Those of you who’ve seen the award winning T-V miniseries Roots will recall it follows the life and the descendants of Kunte Kinte. Adapted from the groundbreaking Alex Haley novel it begins with Kinte’s birth in a small village in Gambia, Africa in 1750. The story develops as the 15-year old Kinte is ordained a Mandinka warrior. Shortly after, while searching for wood near his village to make a drum for his brother, he is captured by slave traders. Ruthlessly snatched from his family and home, never to see either again, Kinte is put on a slave ship and brought to America. After his arrival at Annapolis, Maryland his name is changed by his slave owner to Toby. The proud Kunte resists the change and is beaten until he submits to his slave name, but never forgets.
During Kunte’s/Toby’s lifetime and the generations that follow, we are told an amazing story of family, hardship, suffering, struggle for identity, and ultimate triumphs. The story spans nearly 120 years of family history and ends with the memorable character Chicken George, his son Tom Harvey and granddaughter Cynthia.
When the series was originally aired, over eight consecutive nights in January 1977, it reached an audience of 140-million people. On its final night 71% of all television viewers were watching Roots. It would win nine Emmy Awards as well as a Golden Globe. The series revived interest in genealogical history among both blacks and whites. Roots ends with the narrative voice of Alex Haley who, with a montage of family photos, connects Tom Harvey’s daughter Cynthia, the great-great-granddaughter of Kunta Kinte, to Haley himself.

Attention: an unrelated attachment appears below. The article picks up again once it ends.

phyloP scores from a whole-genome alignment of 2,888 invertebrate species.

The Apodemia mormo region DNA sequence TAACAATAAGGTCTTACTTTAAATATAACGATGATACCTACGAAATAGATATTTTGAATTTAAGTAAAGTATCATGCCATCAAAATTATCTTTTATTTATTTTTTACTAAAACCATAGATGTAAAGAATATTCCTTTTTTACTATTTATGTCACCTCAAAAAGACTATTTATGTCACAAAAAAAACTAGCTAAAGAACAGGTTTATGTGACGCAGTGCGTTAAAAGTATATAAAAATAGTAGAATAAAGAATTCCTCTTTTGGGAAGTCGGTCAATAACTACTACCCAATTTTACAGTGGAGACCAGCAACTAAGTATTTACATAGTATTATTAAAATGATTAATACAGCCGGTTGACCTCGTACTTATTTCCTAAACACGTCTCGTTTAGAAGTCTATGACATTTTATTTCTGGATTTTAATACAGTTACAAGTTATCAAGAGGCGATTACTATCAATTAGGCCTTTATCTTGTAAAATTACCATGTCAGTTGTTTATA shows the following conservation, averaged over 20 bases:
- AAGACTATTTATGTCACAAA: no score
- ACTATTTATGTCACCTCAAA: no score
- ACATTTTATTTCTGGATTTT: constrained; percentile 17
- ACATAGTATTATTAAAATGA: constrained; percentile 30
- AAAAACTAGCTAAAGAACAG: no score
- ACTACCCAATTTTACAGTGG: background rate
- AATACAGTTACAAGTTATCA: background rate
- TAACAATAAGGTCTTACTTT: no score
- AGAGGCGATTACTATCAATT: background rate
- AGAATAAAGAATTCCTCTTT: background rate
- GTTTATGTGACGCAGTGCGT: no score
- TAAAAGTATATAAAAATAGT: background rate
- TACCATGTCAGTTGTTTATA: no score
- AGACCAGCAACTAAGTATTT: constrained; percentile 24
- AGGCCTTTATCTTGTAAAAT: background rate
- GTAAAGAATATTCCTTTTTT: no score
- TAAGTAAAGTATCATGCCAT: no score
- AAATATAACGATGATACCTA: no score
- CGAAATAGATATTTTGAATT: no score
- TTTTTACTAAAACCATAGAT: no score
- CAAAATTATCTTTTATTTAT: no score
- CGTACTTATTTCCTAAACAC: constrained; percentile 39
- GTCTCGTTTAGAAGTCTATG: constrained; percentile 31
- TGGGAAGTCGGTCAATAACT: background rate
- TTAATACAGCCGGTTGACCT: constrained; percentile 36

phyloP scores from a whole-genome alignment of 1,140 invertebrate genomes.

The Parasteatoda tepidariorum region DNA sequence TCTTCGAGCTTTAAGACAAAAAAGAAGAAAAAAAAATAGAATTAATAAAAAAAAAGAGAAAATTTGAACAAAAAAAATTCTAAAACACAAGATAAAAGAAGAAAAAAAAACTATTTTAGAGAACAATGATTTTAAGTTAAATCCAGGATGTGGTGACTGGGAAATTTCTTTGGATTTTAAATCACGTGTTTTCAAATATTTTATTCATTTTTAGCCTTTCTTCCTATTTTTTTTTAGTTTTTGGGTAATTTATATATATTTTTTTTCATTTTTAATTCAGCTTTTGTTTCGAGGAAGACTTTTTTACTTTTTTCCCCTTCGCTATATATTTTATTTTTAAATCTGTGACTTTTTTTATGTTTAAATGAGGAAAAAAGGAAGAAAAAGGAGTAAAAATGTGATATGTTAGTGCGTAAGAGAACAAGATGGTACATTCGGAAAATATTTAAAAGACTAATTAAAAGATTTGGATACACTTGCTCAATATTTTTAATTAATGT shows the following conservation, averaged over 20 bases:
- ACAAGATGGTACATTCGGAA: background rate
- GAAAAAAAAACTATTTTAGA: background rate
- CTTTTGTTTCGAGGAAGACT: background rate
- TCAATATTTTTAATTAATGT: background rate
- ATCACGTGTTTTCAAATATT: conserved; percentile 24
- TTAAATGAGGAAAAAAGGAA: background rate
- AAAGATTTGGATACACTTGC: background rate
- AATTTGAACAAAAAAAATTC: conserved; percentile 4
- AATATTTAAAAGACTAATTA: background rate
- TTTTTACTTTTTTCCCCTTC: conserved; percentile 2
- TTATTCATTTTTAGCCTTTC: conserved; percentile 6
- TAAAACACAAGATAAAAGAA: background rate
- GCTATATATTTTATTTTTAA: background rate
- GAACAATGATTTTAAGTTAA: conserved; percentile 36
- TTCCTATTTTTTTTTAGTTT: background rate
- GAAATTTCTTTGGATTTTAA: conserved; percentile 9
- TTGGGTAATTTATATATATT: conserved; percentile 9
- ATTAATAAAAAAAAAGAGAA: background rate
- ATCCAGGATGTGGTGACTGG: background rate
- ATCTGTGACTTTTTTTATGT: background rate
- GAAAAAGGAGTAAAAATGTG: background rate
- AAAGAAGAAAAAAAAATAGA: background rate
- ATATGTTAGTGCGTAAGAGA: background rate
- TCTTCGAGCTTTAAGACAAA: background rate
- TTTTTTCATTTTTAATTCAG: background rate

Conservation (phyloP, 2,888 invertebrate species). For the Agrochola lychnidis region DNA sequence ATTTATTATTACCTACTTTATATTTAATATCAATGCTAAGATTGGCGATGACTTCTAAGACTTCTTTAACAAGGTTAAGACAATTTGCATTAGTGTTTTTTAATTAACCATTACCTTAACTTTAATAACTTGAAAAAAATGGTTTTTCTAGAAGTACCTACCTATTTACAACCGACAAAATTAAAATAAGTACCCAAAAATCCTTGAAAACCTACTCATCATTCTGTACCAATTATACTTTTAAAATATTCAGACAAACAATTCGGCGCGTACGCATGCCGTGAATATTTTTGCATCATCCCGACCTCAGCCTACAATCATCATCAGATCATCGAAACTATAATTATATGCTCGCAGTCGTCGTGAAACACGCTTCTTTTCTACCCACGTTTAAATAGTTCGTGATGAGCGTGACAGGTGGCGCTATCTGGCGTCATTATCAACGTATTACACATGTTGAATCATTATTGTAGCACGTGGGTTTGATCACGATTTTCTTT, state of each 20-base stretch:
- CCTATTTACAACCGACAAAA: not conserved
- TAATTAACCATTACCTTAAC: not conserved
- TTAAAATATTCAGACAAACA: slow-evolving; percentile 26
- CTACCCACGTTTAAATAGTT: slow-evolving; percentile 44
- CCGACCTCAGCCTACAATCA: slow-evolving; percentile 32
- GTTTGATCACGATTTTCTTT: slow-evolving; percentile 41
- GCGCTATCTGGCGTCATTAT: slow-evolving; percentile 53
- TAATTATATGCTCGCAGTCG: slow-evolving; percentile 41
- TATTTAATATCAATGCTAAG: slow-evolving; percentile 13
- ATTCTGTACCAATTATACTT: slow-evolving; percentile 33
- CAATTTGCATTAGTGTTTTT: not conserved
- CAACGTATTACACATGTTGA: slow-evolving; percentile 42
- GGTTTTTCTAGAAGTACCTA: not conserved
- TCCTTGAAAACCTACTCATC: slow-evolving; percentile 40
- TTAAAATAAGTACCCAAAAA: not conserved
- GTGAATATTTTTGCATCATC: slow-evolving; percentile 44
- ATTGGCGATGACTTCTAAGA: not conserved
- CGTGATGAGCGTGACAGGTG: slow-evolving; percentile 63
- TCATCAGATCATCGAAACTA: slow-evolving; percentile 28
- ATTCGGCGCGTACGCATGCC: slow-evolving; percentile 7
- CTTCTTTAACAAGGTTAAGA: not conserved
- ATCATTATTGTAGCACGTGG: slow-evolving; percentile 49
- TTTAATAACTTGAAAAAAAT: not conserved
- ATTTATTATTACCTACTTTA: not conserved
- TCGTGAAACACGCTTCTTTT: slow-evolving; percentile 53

Alex Haley won a Pulitzer Prize for his novel and became the best-selling African-American author in history. Over the ensuing years other books and television projects would earn him millions. Later a U.S. Coast Guard cutter would be named after him. His life-sized image is memorialized as a sculpture near the Annapolis city dock where Kunte Kinte was said to have been sold into slavery. Another 13-foot, two-ton bronze statue of the author, located at Alex Haley Square a Knoxville, Tennessee park is thought to be the largest statue of an African-American in the U.S.
Claiming to have researched his heritage for ten-years, and visiting Kunte Kinte’s boyhood village, before writing Roots, Haley referred to his book as faction explaining he had discovered his family’s genealogy, but had ‘woven’ imaginary content – what the characters said – and other information from history around his family ‘facts’ to create a realistic narrative story. The truth is that in-fact Alex Haley’s story “(was) a work of the imagination rather than strict historical scholarship.” Alex Haley, it seems, had perpetrated a hoax on the public that many even today are not aware of.
Five weeks into a 1978 copyright infringement law suit, Haley paid a $650,000 out of court settlement following allegations of copying 81 passages, from the novel The African by author Harold Courlander. A pre-trial memorandum said; “Haley had access to and substantially copied from The African” and without that book, “Roots would have been a very different and less successful novel.” The memorandum went on to say, “indeed it is doubtful that Mr. Haley could have written Roots without The African.” Haley’s alleged plagiarism included “copied language, thoughts, attitudes, incidents, situations, plot and character.” Another expert witness during the trial wrote, “The evidence of copying from The African in both the novel and the television dramatization of Roots is clear and irrefutable. The copying is significant and extensive.”
Genealogists and historians who later examined Haley’s research concluded his ancestral claims were false. In several instances it was discovered some of his characters, who did actually live, could not have possibly been related to Haley as he wove his story. In addition, on closer examination, there is no evidence that Kunte Kinte, the man who won the hearts and imaginations of millions, ever even existed.